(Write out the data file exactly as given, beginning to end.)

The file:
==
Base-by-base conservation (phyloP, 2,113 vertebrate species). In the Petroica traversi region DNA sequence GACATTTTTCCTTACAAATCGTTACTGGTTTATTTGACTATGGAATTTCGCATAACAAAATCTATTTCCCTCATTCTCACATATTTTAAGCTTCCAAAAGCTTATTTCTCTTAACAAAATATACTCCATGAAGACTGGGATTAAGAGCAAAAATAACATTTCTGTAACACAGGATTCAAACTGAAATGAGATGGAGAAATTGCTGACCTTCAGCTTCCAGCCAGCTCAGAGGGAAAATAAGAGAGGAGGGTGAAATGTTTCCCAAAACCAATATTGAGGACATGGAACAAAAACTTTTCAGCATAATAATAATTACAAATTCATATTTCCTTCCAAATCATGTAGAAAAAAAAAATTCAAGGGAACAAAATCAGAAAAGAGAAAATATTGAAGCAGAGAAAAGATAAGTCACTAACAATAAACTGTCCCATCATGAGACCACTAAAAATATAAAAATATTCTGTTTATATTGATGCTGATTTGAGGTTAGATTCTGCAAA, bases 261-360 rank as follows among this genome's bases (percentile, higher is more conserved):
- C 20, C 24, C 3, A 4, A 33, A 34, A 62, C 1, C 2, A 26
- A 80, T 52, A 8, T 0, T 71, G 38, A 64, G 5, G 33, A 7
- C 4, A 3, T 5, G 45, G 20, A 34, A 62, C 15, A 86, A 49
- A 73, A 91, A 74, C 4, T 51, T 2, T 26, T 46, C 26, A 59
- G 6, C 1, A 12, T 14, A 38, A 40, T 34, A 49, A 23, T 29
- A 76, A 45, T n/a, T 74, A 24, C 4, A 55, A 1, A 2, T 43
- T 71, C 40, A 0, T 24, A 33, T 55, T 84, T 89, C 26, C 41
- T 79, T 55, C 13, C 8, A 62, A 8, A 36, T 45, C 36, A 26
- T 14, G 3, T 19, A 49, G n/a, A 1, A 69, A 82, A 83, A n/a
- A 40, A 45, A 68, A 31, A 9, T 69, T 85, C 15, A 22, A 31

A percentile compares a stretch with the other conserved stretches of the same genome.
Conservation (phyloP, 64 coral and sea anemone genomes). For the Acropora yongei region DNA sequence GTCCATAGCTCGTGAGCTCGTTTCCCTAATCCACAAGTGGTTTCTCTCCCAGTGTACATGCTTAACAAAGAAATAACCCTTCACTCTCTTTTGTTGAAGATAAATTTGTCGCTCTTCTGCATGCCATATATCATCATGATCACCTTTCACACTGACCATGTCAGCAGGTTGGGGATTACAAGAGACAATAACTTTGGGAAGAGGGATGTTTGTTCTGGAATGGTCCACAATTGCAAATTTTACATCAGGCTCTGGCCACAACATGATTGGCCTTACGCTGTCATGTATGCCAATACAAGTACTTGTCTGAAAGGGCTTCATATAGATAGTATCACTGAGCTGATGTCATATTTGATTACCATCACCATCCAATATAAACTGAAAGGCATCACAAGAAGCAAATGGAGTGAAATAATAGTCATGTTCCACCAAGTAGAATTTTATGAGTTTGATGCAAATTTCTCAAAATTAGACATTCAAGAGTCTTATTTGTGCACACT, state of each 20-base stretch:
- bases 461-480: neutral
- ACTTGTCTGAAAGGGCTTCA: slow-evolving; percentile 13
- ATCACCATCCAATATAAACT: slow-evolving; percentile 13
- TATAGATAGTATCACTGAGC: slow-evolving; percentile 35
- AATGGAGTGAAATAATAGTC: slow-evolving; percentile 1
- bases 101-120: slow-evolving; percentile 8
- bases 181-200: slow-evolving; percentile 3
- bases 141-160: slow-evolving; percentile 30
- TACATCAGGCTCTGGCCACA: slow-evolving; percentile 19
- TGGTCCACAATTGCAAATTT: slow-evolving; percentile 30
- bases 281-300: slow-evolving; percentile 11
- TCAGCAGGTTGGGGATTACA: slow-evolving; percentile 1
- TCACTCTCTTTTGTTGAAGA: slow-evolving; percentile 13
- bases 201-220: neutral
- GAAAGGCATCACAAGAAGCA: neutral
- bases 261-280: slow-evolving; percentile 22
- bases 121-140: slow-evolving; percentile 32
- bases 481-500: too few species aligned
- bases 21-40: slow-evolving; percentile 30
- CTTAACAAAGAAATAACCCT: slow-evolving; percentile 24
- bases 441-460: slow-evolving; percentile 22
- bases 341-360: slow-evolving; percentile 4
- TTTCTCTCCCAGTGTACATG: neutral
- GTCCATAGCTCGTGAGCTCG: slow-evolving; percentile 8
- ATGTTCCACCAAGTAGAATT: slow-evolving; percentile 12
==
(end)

Base-by-base conservation (phyloP, 2,113 vertebrate species). In the Petroica traversi region DNA sequence GACATTTTTCCTTACAAATCGTTACTGGTTTATTTGACTATGGAATTTCGCATAACAAAATCTATTTCCCTCATTCTCACATATTTTAAGCTTCCAAAAGCTTATTTCTCTTAACAAAATATACTCCATGAAGACTGGGATTAAGAGCAAAAATAACATTTCTGTAACACAGGATTCAAACTGAAATGAGATGGAGAAATTGCTGACCTTCAGCTTCCAGCCAGCTCAGAGGGAAAATAAGAGAGGAGGGTGAAATGTTTCCCAAAACCAATATTGAGGACATGGAACAAAAACTTTTCAGCATAATAATAATTACAAATTCATATTTCCTTCCAAATCATGTAGAAAAAAAAAATTCAAGGGAACAAAATCAGAAAAGAGAAAATATTGAAGCAGAGAAAAGATAAGTCACTAACAATAAACTGTCCCATCATGAGACCACTAAAAATATAAAAATATTCTGTTTATATTGATGCTGATTTGAGGTTAGATTCTGCAAA, bases 261-360 rank as follows among this genome's bases (percentile, higher is more conserved):
- C 20, C 24, C 3, A 4, A 33, A 34, A 62, C 1, C 2, A 26
- A 80, T 52, A 8, T 0, T 71, G 38, A 64, G 5, G 33, A 7
- C 4, A 3, T 5, G 45, G 20, A 34, A 62, C 15, A 86, A 49
- A 73, A 91, A 74, C 4, T 51, T 2, T 26, T 46, C 26, A 59
- G 6, C 1, A 12, T 14, A 38, A 40, T 34, A 49, A 23, T 29
- A 76, A 45, T n/a, T 74, A 24, C 4, A 55, A 1, A 2, T 43
- T 71, C 40, A 0, T 24, A 33, T 55, T 84, T 89, C 26, C 41
- T 79, T 55, C 13, C 8, A 62, A 8, A 36, T 45, C 36, A 26
- T 14, G 3, T 19, A 49, G n/a, A 1, A 69, A 82, A 83, A n/a
- A 40, A 45, A 68, A 31, A 9, T 69, T 85, C 15, A 22, A 31

A percentile compares a stretch with the other conserved stretches of the same genome.
Conservation (phyloP, 64 coral and sea anemone genomes). For the Acropora yongei region DNA sequence GTCCATAGCTCGTGAGCTCGTTTCCCTAATCCACAAGTGGTTTCTCTCCCAGTGTACATGCTTAACAAAGAAATAACCCTTCACTCTCTTTTGTTGAAGATAAATTTGTCGCTCTTCTGCATGCCATATATCATCATGATCACCTTTCACACTGACCATGTCAGCAGGTTGGGGATTACAAGAGACAATAACTTTGGGAAGAGGGATGTTTGTTCTGGAATGGTCCACAATTGCAAATTTTACATCAGGCTCTGGCCACAACATGATTGGCCTTACGCTGTCATGTATGCCAATACAAGTACTTGTCTGAAAGGGCTTCATATAGATAGTATCACTGAGCTGATGTCATATTTGATTACCATCACCATCCAATATAAACTGAAAGGCATCACAAGAAGCAAATGGAGTGAAATAATAGTCATGTTCCACCAAGTAGAATTTTATGAGTTTGATGCAAATTTCTCAAAATTAGACATTCAAGAGTCTTATTTGTGCACACT, state of each 20-base stretch:
- bases 461-480: neutral
- ACTTGTCTGAAAGGGCTTCA: slow-evolving; percentile 13
- ATCACCATCCAATATAAACT: slow-evolving; percentile 13
- TATAGATAGTATCACTGAGC: slow-evolving; percentile 35
- AATGGAGTGAAATAATAGTC: slow-evolving; percentile 1
- bases 101-120: slow-evolving; percentile 8
- bases 181-200: slow-evolving; percentile 3
- bases 141-160: slow-evolving; percentile 30
- TACATCAGGCTCTGGCCACA: slow-evolving; percentile 19
- TGGTCCACAATTGCAAATTT: slow-evolving; percentile 30
- bases 281-300: slow-evolving; percentile 11
- TCAGCAGGTTGGGGATTACA: slow-evolving; percentile 1
- TCACTCTCTTTTGTTGAAGA: slow-evolving; percentile 13
- bases 201-220: neutral
- GAAAGGCATCACAAGAAGCA: neutral
- bases 261-280: slow-evolving; percentile 22
- bases 121-140: slow-evolving; percentile 32
- bases 481-500: too few species aligned
- bases 21-40: slow-evolving; percentile 30
- CTTAACAAAGAAATAACCCT: slow-evolving; percentile 24
- bases 441-460: slow-evolving; percentile 22
- bases 341-360: slow-evolving; percentile 4
- TTTCTCTCCCAGTGTACATG: neutral
- GTCCATAGCTCGTGAGCTCG: slow-evolving; percentile 8
- ATGTTCCACCAAGTAGAATT: slow-evolving; percentile 12